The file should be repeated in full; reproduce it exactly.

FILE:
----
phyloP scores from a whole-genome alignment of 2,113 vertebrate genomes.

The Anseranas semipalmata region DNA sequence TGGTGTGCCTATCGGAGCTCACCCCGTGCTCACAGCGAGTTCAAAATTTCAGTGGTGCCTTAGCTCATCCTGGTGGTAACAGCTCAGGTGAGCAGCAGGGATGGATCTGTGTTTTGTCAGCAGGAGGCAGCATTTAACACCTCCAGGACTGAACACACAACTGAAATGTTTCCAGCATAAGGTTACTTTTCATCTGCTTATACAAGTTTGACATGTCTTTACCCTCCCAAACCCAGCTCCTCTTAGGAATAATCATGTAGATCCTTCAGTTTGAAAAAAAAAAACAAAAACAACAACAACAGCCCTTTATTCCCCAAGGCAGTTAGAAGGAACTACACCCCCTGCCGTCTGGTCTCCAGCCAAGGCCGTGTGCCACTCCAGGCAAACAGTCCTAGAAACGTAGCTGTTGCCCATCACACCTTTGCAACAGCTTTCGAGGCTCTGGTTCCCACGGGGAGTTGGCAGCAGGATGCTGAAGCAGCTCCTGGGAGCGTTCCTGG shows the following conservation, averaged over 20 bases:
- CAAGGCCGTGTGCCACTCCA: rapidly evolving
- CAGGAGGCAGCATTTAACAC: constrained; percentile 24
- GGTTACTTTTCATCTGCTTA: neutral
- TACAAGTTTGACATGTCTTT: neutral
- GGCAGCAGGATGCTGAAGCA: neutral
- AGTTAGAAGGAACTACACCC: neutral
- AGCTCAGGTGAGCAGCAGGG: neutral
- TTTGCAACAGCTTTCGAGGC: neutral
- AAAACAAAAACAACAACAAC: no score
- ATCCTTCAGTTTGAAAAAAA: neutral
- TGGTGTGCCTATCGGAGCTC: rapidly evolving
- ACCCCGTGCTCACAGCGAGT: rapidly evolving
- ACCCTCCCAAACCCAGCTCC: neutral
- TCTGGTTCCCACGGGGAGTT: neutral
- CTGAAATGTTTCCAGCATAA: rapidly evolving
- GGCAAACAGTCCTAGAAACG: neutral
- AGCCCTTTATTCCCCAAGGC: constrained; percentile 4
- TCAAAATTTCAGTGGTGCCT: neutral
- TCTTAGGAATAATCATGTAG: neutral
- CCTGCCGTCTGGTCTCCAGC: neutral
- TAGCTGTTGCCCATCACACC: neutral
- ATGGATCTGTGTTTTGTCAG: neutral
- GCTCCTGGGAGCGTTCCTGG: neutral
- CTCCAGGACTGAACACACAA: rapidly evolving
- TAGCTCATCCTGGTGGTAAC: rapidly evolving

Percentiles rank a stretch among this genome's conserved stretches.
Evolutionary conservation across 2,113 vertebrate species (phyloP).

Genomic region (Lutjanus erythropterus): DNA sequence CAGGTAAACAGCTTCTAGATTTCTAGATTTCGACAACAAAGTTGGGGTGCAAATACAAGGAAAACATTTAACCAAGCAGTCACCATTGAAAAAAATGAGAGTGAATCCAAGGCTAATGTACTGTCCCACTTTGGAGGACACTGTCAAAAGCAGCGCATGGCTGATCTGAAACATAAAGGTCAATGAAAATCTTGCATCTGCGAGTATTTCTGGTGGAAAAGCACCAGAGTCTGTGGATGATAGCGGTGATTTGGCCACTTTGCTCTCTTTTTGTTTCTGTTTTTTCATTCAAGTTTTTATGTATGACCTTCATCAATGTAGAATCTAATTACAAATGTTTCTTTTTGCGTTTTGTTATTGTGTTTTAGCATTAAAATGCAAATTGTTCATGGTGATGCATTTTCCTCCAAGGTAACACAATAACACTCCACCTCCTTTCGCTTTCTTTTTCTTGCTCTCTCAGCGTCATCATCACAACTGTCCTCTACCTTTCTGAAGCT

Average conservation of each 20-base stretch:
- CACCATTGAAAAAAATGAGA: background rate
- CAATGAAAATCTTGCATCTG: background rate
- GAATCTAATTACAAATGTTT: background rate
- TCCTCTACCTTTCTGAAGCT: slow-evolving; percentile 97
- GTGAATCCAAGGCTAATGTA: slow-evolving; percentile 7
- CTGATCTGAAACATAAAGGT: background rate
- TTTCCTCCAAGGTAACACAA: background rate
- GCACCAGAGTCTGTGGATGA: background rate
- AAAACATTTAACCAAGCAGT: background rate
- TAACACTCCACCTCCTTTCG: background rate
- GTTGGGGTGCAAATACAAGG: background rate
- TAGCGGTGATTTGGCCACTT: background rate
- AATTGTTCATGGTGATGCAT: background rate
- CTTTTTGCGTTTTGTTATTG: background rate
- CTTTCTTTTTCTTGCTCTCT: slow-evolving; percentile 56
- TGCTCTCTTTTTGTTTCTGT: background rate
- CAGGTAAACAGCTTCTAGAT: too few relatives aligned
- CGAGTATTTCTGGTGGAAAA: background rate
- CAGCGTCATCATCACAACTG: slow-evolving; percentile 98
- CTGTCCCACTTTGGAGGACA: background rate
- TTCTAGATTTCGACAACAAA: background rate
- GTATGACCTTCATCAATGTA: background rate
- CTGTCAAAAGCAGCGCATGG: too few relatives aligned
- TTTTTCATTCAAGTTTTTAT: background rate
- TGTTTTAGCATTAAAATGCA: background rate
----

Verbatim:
phyloP scores from a whole-genome alignment of 2,113 vertebrate genomes.

The Anseranas semipalmata region DNA sequence TGGTGTGCCTATCGGAGCTCACCCCGTGCTCACAGCGAGTTCAAAATTTCAGTGGTGCCTTAGCTCATCCTGGTGGTAACAGCTCAGGTGAGCAGCAGGGATGGATCTGTGTTTTGTCAGCAGGAGGCAGCATTTAACACCTCCAGGACTGAACACACAACTGAAATGTTTCCAGCATAAGGTTACTTTTCATCTGCTTATACAAGTTTGACATGTCTTTACCCTCCCAAACCCAGCTCCTCTTAGGAATAATCATGTAGATCCTTCAGTTTGAAAAAAAAAAACAAAAACAACAACAACAGCCCTTTATTCCCCAAGGCAGTTAGAAGGAACTACACCCCCTGCCGTCTGGTCTCCAGCCAAGGCCGTGTGCCACTCCAGGCAAACAGTCCTAGAAACGTAGCTGTTGCCCATCACACCTTTGCAACAGCTTTCGAGGCTCTGGTTCCCACGGGGAGTTGGCAGCAGGATGCTGAAGCAGCTCCTGGGAGCGTTCCTGG shows the following conservation, averaged over 20 bases:
- CAAGGCCGTGTGCCACTCCA: rapidly evolving
- CAGGAGGCAGCATTTAACAC: constrained; percentile 24
- GGTTACTTTTCATCTGCTTA: neutral
- TACAAGTTTGACATGTCTTT: neutral
- GGCAGCAGGATGCTGAAGCA: neutral
- AGTTAGAAGGAACTACACCC: neutral
- AGCTCAGGTGAGCAGCAGGG: neutral
- TTTGCAACAGCTTTCGAGGC: neutral
- AAAACAAAAACAACAACAAC: no score
- ATCCTTCAGTTTGAAAAAAA: neutral
- TGGTGTGCCTATCGGAGCTC: rapidly evolving
- ACCCCGTGCTCACAGCGAGT: rapidly evolving
- ACCCTCCCAAACCCAGCTCC: neutral
- TCTGGTTCCCACGGGGAGTT: neutral
- CTGAAATGTTTCCAGCATAA: rapidly evolving
- GGCAAACAGTCCTAGAAACG: neutral
- AGCCCTTTATTCCCCAAGGC: constrained; percentile 4
- TCAAAATTTCAGTGGTGCCT: neutral
- TCTTAGGAATAATCATGTAG: neutral
- CCTGCCGTCTGGTCTCCAGC: neutral
- TAGCTGTTGCCCATCACACC: neutral
- ATGGATCTGTGTTTTGTCAG: neutral
- GCTCCTGGGAGCGTTCCTGG: neutral
- CTCCAGGACTGAACACACAA: rapidly evolving
- TAGCTCATCCTGGTGGTAAC: rapidly evolving

Percentiles rank a stretch among this genome's conserved stretches.
Evolutionary conservation across 2,113 vertebrate species (phyloP).

Genomic region (Lutjanus erythropterus): DNA sequence CAGGTAAACAGCTTCTAGATTTCTAGATTTCGACAACAAAGTTGGGGTGCAAATACAAGGAAAACATTTAACCAAGCAGTCACCATTGAAAAAAATGAGAGTGAATCCAAGGCTAATGTACTGTCCCACTTTGGAGGACACTGTCAAAAGCAGCGCATGGCTGATCTGAAACATAAAGGTCAATGAAAATCTTGCATCTGCGAGTATTTCTGGTGGAAAAGCACCAGAGTCTGTGGATGATAGCGGTGATTTGGCCACTTTGCTCTCTTTTTGTTTCTGTTTTTTCATTCAAGTTTTTATGTATGACCTTCATCAATGTAGAATCTAATTACAAATGTTTCTTTTTGCGTTTTGTTATTGTGTTTTAGCATTAAAATGCAAATTGTTCATGGTGATGCATTTTCCTCCAAGGTAACACAATAACACTCCACCTCCTTTCGCTTTCTTTTTCTTGCTCTCTCAGCGTCATCATCACAACTGTCCTCTACCTTTCTGAAGCT

Average conservation of each 20-base stretch:
- CACCATTGAAAAAAATGAGA: background rate
- CAATGAAAATCTTGCATCTG: background rate
- GAATCTAATTACAAATGTTT: background rate
- TCCTCTACCTTTCTGAAGCT: slow-evolving; percentile 97
- GTGAATCCAAGGCTAATGTA: slow-evolving; percentile 7
- CTGATCTGAAACATAAAGGT: background rate
- TTTCCTCCAAGGTAACACAA: background rate
- GCACCAGAGTCTGTGGATGA: background rate
- AAAACATTTAACCAAGCAGT: background rate
- TAACACTCCACCTCCTTTCG: background rate
- GTTGGGGTGCAAATACAAGG: background rate
- TAGCGGTGATTTGGCCACTT: background rate
- AATTGTTCATGGTGATGCAT: background rate
- CTTTTTGCGTTTTGTTATTG: background rate
- CTTTCTTTTTCTTGCTCTCT: slow-evolving; percentile 56
- TGCTCTCTTTTTGTTTCTGT: background rate
- CAGGTAAACAGCTTCTAGAT: too few relatives aligned
- CGAGTATTTCTGGTGGAAAA: background rate
- CAGCGTCATCATCACAACTG: slow-evolving; percentile 98
- CTGTCCCACTTTGGAGGACA: background rate
- TTCTAGATTTCGACAACAAA: background rate
- GTATGACCTTCATCAATGTA: background rate
- CTGTCAAAAGCAGCGCATGG: too few relatives aligned
- TTTTTCATTCAAGTTTTTAT: background rate
- TGTTTTAGCATTAAAATGCA: background rate